THE POET George MacBeth has written a splendid children's book, The Rectory Mice (Hutchinson, £5.95), which. like all the best books for children, works on several levels of understanding and speaks to adults as well.
Its story has a rich background ,of knowledge, understanding and feeling that, even though it isn't spelt out in great detail, must certainly enlarge and enrich the child's percept ion beyond the limitations of mouse-life.
Not that his mice in a Norfolk rectory during the First World War live narrow or even particularly mouse-like lives.
They are alert observers of the human scene around them — of objects and furniture, the topography of house and neighbourhood, human behaviour and the personality of all local humans: the rector and his wife, their ghastly young son, the servants — as well as knowing very well, from -their sharp ears and their perusal of any scrap of newsprint that comes their way, what is happening in the great world.
Their characters and presences are as distinct as those of human and (in the case of the humans in this particular story) much more sympathetic.
Michaelmas, the father, his son Tamberlaine who dies, the missing son Horatius who, after years presumed dead, turns up to take his brother's place, blind but still beloved: all these are breathing, credible, likeable characters who live, not at what one would usually consider mouse-level, but with a fullness that can suggest pathos, love, loss, almost tragedy. A fine book and a glorious read.
Colin Dann's Fox Feud (Hutchinson, £5.50) is also about humanised animals, those of two earlier books, The Animals of Farthing Wood, which won the Arts Council UI National Book Award for Children's Literature in 1980 (arousing a good deal of controversy in doing so, I must admit), and its sequel, In the Grip of Winter.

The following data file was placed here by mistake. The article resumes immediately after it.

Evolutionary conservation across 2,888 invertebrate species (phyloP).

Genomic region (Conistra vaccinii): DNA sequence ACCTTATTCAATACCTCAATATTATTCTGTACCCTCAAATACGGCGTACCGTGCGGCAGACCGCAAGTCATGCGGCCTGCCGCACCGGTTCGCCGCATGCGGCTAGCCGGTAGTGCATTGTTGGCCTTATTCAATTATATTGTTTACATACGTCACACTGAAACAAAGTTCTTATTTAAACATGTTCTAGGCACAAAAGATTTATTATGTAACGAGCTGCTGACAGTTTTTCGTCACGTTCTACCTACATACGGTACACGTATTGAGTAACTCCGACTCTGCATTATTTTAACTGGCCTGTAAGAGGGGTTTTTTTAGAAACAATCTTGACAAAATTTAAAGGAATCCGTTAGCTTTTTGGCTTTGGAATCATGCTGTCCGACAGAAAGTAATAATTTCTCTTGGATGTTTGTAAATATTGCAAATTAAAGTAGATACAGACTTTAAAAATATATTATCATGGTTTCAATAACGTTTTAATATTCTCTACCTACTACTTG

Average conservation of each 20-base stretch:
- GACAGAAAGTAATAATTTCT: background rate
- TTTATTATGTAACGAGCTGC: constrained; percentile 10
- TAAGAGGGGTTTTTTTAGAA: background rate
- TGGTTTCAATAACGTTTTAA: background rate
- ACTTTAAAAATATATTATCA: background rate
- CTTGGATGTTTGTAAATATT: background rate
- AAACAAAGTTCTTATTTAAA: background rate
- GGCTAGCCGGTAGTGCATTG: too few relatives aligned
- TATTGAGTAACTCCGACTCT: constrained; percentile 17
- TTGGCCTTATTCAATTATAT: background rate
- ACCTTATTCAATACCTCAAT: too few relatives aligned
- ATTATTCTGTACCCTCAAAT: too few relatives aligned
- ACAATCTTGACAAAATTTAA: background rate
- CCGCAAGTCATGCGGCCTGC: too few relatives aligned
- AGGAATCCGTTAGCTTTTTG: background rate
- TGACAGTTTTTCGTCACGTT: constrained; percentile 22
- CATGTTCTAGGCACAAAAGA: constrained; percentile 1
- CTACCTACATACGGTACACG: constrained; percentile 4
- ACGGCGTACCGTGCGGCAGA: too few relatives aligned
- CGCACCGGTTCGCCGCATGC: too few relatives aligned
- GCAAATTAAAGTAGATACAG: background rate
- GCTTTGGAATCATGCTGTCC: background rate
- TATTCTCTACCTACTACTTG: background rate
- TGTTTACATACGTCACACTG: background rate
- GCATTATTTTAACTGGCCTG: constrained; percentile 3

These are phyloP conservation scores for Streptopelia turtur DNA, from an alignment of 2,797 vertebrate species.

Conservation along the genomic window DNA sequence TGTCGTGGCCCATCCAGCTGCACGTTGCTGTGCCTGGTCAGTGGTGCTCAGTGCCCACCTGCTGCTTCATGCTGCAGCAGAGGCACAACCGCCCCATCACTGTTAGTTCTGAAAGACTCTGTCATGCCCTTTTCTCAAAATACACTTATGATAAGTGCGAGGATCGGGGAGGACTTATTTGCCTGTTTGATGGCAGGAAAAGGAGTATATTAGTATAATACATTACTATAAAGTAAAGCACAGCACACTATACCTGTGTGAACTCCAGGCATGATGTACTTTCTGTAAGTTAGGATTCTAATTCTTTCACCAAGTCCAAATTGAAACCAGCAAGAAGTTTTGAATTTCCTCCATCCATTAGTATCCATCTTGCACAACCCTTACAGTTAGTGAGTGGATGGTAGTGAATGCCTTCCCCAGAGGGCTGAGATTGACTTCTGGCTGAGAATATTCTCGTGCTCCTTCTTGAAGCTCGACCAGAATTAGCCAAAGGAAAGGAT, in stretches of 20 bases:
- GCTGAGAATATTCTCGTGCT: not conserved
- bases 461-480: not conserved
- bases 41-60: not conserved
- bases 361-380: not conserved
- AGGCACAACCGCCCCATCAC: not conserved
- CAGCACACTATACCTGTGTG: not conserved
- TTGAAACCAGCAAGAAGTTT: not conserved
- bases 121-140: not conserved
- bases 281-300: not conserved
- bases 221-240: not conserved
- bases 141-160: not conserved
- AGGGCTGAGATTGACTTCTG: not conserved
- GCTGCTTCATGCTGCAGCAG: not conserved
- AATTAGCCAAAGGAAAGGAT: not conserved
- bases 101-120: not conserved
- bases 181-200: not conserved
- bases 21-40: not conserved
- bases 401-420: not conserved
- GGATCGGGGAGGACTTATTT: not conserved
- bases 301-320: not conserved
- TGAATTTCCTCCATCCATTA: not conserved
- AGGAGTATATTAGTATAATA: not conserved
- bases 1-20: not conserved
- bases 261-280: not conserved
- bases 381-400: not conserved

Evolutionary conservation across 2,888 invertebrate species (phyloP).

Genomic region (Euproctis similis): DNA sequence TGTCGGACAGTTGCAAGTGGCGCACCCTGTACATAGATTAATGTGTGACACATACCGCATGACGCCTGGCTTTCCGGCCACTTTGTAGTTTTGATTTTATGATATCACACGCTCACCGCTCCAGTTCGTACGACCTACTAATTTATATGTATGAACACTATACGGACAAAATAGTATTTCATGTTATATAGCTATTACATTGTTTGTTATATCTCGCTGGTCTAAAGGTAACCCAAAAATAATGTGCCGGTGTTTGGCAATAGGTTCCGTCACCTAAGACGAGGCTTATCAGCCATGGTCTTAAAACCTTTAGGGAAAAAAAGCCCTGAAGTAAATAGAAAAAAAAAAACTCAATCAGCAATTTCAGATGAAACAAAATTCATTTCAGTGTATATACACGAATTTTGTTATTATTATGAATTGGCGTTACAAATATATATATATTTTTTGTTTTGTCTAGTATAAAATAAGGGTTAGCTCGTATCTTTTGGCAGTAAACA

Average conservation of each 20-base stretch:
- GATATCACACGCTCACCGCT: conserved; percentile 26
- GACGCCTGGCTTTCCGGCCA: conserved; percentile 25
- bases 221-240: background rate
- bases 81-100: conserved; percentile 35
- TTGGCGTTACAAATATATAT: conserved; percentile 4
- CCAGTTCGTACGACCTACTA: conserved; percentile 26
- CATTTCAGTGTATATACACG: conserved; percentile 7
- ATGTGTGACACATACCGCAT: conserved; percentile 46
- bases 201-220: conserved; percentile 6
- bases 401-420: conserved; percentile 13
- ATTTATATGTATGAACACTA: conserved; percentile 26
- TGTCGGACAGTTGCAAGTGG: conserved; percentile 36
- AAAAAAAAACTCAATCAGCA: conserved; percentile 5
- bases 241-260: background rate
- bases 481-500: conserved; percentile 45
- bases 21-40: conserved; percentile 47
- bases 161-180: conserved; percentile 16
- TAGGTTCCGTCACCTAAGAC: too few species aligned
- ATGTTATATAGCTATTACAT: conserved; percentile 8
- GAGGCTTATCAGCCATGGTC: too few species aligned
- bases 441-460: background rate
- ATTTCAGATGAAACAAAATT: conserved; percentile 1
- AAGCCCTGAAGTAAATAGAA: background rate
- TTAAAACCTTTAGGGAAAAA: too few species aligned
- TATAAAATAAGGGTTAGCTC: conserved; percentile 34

Here we are on a much lower level from George MacBeth's. The qualities needed for writing about humanised animals are (not surprisingly) those needed for writing about humans, since they are in fact humans in animal dress, with the same characteristics and even recognisable attitudes of class and culture.
There is all the difference in the world between an animal story that takes its main character as an animal — like Tarka the Otter, say — and one that simply has recognisable humans in animal situations and with animal names, like The Wind in the Willows.
Colin Dann's books come into the second category, and his treatment of Fox and Badger, Mole and Weasel, Tawny Owl and Rabbit. is not bad but not outstanding. Pleasant but prosy, a little uninspired, his community of Farthing Wood animals in its new home in White Deer Park seems closer to the Archers than to more inspired groups like the rabbits of Waters/tip Down.
Anne Digby's Into the Fourth at Trebizon (Granada, £4.95), the eighth in a series of novels about a smart girls' school, is something of a modern anachronism, a strange mixture of old and new which deserves a pat on the back for at least trying to revive the school story, and to marry the old certainties of school life with an overwhelmingly intrusive outside world.
To me, it seems strung uneasily between them and, as an example of the school story genre, a mere curiosity. But other Trebizon books have had high praise from reviewers whose opinion I value, so perhaps this one is just a bit below the usual standard.